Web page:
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I've found the following summation to be true $$\sum_{i=1}^3 i^2 = 3+(3+2)+(3+2+1)$$ and it works for the first $n$ numbers, I also know that there is already a summation for that: $\sum_{i=0}^n i^2 = \frac{(n^2+n)(2n+1)}{6}$ but that's not what I'm looking to use, my question is how would I appropiately write that first summation, could it be the following? $$\sum_{i=1}^n i^2 = n+\big(n+(n-1)\big)+\big(n+(n−1)+(n−2)\big)+\dots$$ I think that looks kind of ugly.

How would I write the previous summation with a correct notation?

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    $\begingroup$ The summation is fairly obvious if you consider it geometrically with blocks. You are taking a pyramid consisting of stacked squares each one unit high and all aligned to one corner, and slicing it vertically. $\endgroup$ – Wildcard Dec 19 '16 at 23:45
  • $\begingroup$ Indeed, I was just looking for a way to correctly represent that geometric/arithmetic relation between the number squares. $\endgroup$ – Pablo Ivan Dec 20 '16 at 1:39
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You can write it as a double summation I believe, if I have understood you correctly:

$$ \sum_{i=1}^n i^2 = n+(n+(n-1)+\dots = \sum_{k=0}^n\sum_{i=0}^kn - i $$

I may have some of the indexing off by one but this is the general idea.

Here is a good intuition for why the double sum on the RHS equals the sum on the LHS. Let us make a grid of the double summation on the right, where the rows represent values of $k$ and columns represent values for $i$:

$$ \begin{array}{|c|ccc} \hline k \ \ / \ \ i& 0 & 1 & 2 & 3 & 4 & \ldots & n\\ \hline 0 & n & \\ 1 & n & n-1 \\ 2 & n & n-1 & n-2 \\ 3 & n & n-1 & n-2 & n-3 \\ 4 & n & n-1 & n-2 & n-3 & n-4 \\ \vdots & \vdots &\vdots &\vdots &\vdots &\vdots & \ddots \\ n & n & n-1 & n-2 & n-3 & n-4 & \ldots & 1\\ \end{array} $$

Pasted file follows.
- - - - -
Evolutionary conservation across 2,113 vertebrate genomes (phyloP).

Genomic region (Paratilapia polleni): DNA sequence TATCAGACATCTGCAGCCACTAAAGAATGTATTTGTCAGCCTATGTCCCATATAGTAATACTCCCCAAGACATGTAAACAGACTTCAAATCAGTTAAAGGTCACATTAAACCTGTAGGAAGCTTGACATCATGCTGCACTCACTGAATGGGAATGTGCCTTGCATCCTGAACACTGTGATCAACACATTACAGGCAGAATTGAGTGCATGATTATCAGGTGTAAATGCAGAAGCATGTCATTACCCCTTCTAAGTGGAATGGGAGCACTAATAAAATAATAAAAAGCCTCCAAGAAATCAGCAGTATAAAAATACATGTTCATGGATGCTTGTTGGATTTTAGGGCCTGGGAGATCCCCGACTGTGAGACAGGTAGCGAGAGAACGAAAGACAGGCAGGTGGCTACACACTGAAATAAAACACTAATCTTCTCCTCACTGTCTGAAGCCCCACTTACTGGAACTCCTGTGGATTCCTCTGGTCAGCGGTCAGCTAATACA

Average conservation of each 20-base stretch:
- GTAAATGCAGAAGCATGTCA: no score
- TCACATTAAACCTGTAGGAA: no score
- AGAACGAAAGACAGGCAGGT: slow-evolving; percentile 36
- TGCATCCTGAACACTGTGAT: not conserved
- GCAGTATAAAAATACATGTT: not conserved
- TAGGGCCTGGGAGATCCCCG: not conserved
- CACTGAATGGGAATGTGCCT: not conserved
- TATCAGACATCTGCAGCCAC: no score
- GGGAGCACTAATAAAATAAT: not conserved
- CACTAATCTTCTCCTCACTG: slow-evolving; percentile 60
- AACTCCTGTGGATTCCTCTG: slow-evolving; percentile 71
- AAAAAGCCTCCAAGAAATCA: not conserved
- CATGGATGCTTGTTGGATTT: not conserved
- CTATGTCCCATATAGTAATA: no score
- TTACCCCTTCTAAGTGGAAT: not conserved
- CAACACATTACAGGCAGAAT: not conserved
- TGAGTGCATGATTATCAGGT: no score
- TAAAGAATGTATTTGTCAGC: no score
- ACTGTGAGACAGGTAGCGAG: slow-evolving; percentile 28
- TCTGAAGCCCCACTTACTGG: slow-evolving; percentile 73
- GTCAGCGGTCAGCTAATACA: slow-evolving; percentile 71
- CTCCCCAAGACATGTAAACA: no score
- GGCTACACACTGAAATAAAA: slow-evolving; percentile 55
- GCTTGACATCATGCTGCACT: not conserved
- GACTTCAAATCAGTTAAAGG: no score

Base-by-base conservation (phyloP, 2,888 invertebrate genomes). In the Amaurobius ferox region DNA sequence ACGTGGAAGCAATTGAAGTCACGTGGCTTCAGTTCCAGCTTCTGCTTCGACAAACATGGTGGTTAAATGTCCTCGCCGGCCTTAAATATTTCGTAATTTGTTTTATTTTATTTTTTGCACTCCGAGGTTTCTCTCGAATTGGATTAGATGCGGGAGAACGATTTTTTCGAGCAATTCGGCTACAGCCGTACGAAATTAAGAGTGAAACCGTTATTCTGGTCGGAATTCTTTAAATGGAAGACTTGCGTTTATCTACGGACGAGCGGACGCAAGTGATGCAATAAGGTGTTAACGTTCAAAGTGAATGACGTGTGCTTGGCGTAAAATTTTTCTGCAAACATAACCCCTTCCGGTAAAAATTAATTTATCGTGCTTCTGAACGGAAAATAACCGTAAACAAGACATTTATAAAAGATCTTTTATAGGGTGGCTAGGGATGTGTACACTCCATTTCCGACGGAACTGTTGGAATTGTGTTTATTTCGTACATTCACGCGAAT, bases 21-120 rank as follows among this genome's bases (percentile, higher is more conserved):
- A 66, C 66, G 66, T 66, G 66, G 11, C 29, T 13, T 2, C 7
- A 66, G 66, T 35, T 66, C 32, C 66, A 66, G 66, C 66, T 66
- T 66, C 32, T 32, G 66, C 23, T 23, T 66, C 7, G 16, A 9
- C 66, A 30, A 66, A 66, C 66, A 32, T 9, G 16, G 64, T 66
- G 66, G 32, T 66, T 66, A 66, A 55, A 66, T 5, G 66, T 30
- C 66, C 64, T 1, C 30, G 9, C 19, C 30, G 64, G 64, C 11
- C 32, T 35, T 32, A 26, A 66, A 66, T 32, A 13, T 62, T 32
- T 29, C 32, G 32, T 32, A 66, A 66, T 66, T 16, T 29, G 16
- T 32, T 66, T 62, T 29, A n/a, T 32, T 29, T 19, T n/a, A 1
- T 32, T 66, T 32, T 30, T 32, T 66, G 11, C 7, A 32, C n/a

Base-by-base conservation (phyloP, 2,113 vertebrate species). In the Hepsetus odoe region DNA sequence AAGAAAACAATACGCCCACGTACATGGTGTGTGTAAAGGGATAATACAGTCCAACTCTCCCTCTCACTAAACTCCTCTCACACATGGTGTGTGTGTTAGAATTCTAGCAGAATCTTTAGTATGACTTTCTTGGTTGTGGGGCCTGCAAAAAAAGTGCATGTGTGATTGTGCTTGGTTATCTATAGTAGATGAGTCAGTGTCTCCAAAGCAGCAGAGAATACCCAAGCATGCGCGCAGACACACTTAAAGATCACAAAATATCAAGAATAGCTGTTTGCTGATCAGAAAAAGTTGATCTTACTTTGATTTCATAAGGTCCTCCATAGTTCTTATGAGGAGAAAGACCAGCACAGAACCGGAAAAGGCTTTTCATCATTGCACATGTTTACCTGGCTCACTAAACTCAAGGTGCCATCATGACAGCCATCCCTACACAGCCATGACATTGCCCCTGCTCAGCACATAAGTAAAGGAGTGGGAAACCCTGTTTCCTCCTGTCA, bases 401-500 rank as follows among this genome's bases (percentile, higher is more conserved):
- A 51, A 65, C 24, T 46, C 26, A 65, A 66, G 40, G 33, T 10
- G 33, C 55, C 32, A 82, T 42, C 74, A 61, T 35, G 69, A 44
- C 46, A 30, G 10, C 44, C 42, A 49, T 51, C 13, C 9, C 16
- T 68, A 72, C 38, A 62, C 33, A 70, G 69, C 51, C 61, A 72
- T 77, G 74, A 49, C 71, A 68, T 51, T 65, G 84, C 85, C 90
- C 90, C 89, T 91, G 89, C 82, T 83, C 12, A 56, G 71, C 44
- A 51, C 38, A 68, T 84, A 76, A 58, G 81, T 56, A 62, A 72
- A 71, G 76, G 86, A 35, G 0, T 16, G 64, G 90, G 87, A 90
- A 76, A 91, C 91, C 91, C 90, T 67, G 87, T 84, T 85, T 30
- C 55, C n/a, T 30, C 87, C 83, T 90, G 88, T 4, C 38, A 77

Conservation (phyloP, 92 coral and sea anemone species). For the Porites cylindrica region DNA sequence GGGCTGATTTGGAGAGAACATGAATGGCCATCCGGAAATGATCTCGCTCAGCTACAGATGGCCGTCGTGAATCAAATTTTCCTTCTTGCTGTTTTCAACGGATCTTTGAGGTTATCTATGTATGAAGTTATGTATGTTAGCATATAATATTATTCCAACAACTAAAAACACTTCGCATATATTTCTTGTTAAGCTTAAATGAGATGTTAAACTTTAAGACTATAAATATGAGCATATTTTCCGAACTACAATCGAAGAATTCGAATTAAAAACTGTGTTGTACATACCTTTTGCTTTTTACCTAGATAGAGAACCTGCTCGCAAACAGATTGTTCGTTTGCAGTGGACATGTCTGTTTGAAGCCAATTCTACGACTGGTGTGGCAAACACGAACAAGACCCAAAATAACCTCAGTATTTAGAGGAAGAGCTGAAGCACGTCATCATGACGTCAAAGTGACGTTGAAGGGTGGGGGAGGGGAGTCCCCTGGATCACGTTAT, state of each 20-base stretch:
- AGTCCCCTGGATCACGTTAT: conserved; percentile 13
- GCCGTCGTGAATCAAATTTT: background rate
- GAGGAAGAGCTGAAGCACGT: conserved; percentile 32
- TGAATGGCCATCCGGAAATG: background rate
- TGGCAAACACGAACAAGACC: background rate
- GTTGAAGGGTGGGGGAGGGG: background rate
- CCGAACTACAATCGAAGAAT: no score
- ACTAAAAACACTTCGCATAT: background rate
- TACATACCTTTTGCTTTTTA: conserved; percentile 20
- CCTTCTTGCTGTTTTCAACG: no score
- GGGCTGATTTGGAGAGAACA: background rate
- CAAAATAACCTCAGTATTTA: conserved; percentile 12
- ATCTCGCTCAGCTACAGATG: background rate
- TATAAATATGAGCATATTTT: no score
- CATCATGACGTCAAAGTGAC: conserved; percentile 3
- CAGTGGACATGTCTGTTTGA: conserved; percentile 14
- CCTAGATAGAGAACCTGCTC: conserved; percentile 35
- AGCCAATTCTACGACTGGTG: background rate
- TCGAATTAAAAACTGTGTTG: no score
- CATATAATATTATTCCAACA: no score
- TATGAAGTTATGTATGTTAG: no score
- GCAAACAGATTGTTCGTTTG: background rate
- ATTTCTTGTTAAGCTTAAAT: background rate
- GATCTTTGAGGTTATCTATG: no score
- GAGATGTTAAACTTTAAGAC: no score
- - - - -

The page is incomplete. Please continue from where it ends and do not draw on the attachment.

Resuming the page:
The double summation on the RHS given by:

$$ \sum_{k=0}^n\sum_{i=0}^kn - i $$

is equivalent to adding up the values in the grid row by row. That is, you start at the first row and read across till the column number equal to the current row you are on. So you read the $0$-th row across and get $n$, then you read across the first row and add $n + (n-1)$ and finally read across the second row and add $n + (n-1) + (n-2)$ and so on, giving a total of $(n) + (n + (n-1)) + (n + (n-1) + (n-2) + \cdots + (n + (n-1) + (n-2) + \cdots + 1)$.

But notice rather than adding across the rows, we can equivalently add down the columns. That is, we start at column $0$ and add all the values in this column which are $n$ copies of the value $n$ giving a total of $n^2$. We then move on to the next column and add the values down this column which consists of $n-1$ copies of $n-1$ giving a total of $(n-1)^2$. Continuing in this way, we get that the sum in the grid is equal to: